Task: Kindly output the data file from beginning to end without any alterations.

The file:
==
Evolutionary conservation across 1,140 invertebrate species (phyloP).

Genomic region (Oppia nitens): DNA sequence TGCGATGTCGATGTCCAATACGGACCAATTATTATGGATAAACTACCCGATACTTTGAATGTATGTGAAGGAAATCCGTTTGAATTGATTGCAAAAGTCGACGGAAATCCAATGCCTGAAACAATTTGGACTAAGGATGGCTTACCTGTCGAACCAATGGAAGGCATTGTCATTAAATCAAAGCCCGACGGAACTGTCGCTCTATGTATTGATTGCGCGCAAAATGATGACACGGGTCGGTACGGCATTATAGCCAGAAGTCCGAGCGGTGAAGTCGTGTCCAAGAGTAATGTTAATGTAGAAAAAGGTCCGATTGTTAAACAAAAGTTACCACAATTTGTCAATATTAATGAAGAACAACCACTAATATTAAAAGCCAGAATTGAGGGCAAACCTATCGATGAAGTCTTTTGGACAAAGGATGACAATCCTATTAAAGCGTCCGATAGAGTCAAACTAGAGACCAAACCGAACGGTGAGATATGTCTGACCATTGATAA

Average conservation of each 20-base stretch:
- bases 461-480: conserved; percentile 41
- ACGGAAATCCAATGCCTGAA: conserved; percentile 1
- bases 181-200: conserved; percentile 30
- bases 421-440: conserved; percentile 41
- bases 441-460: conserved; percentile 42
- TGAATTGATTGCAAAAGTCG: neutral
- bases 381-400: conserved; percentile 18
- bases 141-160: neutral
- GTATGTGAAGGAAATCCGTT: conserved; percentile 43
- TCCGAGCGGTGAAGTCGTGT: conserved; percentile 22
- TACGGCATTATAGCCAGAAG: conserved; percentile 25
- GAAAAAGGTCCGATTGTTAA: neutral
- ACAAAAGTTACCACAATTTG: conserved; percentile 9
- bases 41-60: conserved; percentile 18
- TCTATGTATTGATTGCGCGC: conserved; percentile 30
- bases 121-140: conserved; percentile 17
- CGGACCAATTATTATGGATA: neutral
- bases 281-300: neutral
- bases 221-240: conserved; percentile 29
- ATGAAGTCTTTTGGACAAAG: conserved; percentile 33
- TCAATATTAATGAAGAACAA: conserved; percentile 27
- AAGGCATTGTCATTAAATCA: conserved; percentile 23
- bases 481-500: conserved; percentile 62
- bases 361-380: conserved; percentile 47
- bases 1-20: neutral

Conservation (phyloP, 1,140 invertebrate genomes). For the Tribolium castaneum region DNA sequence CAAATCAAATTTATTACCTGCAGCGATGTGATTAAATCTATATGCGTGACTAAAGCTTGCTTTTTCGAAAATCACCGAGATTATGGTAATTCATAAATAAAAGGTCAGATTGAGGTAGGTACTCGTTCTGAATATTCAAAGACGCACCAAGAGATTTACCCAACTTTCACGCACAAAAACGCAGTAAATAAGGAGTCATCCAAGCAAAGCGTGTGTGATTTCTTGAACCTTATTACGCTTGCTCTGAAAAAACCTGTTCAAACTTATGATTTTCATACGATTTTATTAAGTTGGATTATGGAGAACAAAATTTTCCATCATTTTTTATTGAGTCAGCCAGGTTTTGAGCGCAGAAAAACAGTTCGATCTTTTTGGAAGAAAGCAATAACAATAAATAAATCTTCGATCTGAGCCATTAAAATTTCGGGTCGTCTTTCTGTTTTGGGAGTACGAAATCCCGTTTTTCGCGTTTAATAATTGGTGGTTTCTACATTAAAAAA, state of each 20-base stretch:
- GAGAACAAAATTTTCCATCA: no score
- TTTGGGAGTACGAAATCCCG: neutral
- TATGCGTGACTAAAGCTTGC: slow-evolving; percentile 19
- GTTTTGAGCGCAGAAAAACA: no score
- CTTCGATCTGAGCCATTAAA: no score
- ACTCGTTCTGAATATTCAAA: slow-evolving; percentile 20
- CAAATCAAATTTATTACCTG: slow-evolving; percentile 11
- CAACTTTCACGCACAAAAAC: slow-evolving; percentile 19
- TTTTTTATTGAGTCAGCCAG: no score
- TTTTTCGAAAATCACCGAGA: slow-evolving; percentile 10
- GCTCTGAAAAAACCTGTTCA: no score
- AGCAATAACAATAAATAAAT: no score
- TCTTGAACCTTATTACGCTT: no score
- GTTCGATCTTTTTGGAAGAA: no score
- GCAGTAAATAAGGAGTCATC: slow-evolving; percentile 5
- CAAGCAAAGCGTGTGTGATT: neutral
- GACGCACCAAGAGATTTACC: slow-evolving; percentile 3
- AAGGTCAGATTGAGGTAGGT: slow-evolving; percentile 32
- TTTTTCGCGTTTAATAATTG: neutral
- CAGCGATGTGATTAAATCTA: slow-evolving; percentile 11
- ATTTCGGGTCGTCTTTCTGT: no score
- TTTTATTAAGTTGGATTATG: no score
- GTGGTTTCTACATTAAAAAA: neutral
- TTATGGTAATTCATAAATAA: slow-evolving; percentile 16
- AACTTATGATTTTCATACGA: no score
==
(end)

Evolutionary conservation across 1,140 invertebrate species (phyloP).

Genomic region (Oppia nitens): DNA sequence TGCGATGTCGATGTCCAATACGGACCAATTATTATGGATAAACTACCCGATACTTTGAATGTATGTGAAGGAAATCCGTTTGAATTGATTGCAAAAGTCGACGGAAATCCAATGCCTGAAACAATTTGGACTAAGGATGGCTTACCTGTCGAACCAATGGAAGGCATTGTCATTAAATCAAAGCCCGACGGAACTGTCGCTCTATGTATTGATTGCGCGCAAAATGATGACACGGGTCGGTACGGCATTATAGCCAGAAGTCCGAGCGGTGAAGTCGTGTCCAAGAGTAATGTTAATGTAGAAAAAGGTCCGATTGTTAAACAAAAGTTACCACAATTTGTCAATATTAATGAAGAACAACCACTAATATTAAAAGCCAGAATTGAGGGCAAACCTATCGATGAAGTCTTTTGGACAAAGGATGACAATCCTATTAAAGCGTCCGATAGAGTCAAACTAGAGACCAAACCGAACGGTGAGATATGTCTGACCATTGATAA

Average conservation of each 20-base stretch:
- bases 461-480: conserved; percentile 41
- ACGGAAATCCAATGCCTGAA: conserved; percentile 1
- bases 181-200: conserved; percentile 30
- bases 421-440: conserved; percentile 41
- bases 441-460: conserved; percentile 42
- TGAATTGATTGCAAAAGTCG: neutral
- bases 381-400: conserved; percentile 18
- bases 141-160: neutral
- GTATGTGAAGGAAATCCGTT: conserved; percentile 43
- TCCGAGCGGTGAAGTCGTGT: conserved; percentile 22
- TACGGCATTATAGCCAGAAG: conserved; percentile 25
- GAAAAAGGTCCGATTGTTAA: neutral
- ACAAAAGTTACCACAATTTG: conserved; percentile 9
- bases 41-60: conserved; percentile 18
- TCTATGTATTGATTGCGCGC: conserved; percentile 30
- bases 121-140: conserved; percentile 17
- CGGACCAATTATTATGGATA: neutral
- bases 281-300: neutral
- bases 221-240: conserved; percentile 29
- ATGAAGTCTTTTGGACAAAG: conserved; percentile 33
- TCAATATTAATGAAGAACAA: conserved; percentile 27
- AAGGCATTGTCATTAAATCA: conserved; percentile 23
- bases 481-500: conserved; percentile 62
- bases 361-380: conserved; percentile 47
- bases 1-20: neutral

Conservation (phyloP, 1,140 invertebrate genomes). For the Tribolium castaneum region DNA sequence CAAATCAAATTTATTACCTGCAGCGATGTGATTAAATCTATATGCGTGACTAAAGCTTGCTTTTTCGAAAATCACCGAGATTATGGTAATTCATAAATAAAAGGTCAGATTGAGGTAGGTACTCGTTCTGAATATTCAAAGACGCACCAAGAGATTTACCCAACTTTCACGCACAAAAACGCAGTAAATAAGGAGTCATCCAAGCAAAGCGTGTGTGATTTCTTGAACCTTATTACGCTTGCTCTGAAAAAACCTGTTCAAACTTATGATTTTCATACGATTTTATTAAGTTGGATTATGGAGAACAAAATTTTCCATCATTTTTTATTGAGTCAGCCAGGTTTTGAGCGCAGAAAAACAGTTCGATCTTTTTGGAAGAAAGCAATAACAATAAATAAATCTTCGATCTGAGCCATTAAAATTTCGGGTCGTCTTTCTGTTTTGGGAGTACGAAATCCCGTTTTTCGCGTTTAATAATTGGTGGTTTCTACATTAAAAAA, state of each 20-base stretch:
- GAGAACAAAATTTTCCATCA: no score
- TTTGGGAGTACGAAATCCCG: neutral
- TATGCGTGACTAAAGCTTGC: slow-evolving; percentile 19
- GTTTTGAGCGCAGAAAAACA: no score
- CTTCGATCTGAGCCATTAAA: no score
- ACTCGTTCTGAATATTCAAA: slow-evolving; percentile 20
- CAAATCAAATTTATTACCTG: slow-evolving; percentile 11
- CAACTTTCACGCACAAAAAC: slow-evolving; percentile 19
- TTTTTTATTGAGTCAGCCAG: no score
- TTTTTCGAAAATCACCGAGA: slow-evolving; percentile 10
- GCTCTGAAAAAACCTGTTCA: no score
- AGCAATAACAATAAATAAAT: no score
- TCTTGAACCTTATTACGCTT: no score
- GTTCGATCTTTTTGGAAGAA: no score
- GCAGTAAATAAGGAGTCATC: slow-evolving; percentile 5
- CAAGCAAAGCGTGTGTGATT: neutral
- GACGCACCAAGAGATTTACC: slow-evolving; percentile 3
- AAGGTCAGATTGAGGTAGGT: slow-evolving; percentile 32
- TTTTTCGCGTTTAATAATTG: neutral
- CAGCGATGTGATTAAATCTA: slow-evolving; percentile 11
- ATTTCGGGTCGTCTTTCTGT: no score
- TTTTATTAAGTTGGATTATG: no score
- GTGGTTTCTACATTAAAAAA: neutral
- TTATGGTAATTCATAAATAA: slow-evolving; percentile 16
- AACTTATGATTTTCATACGA: no score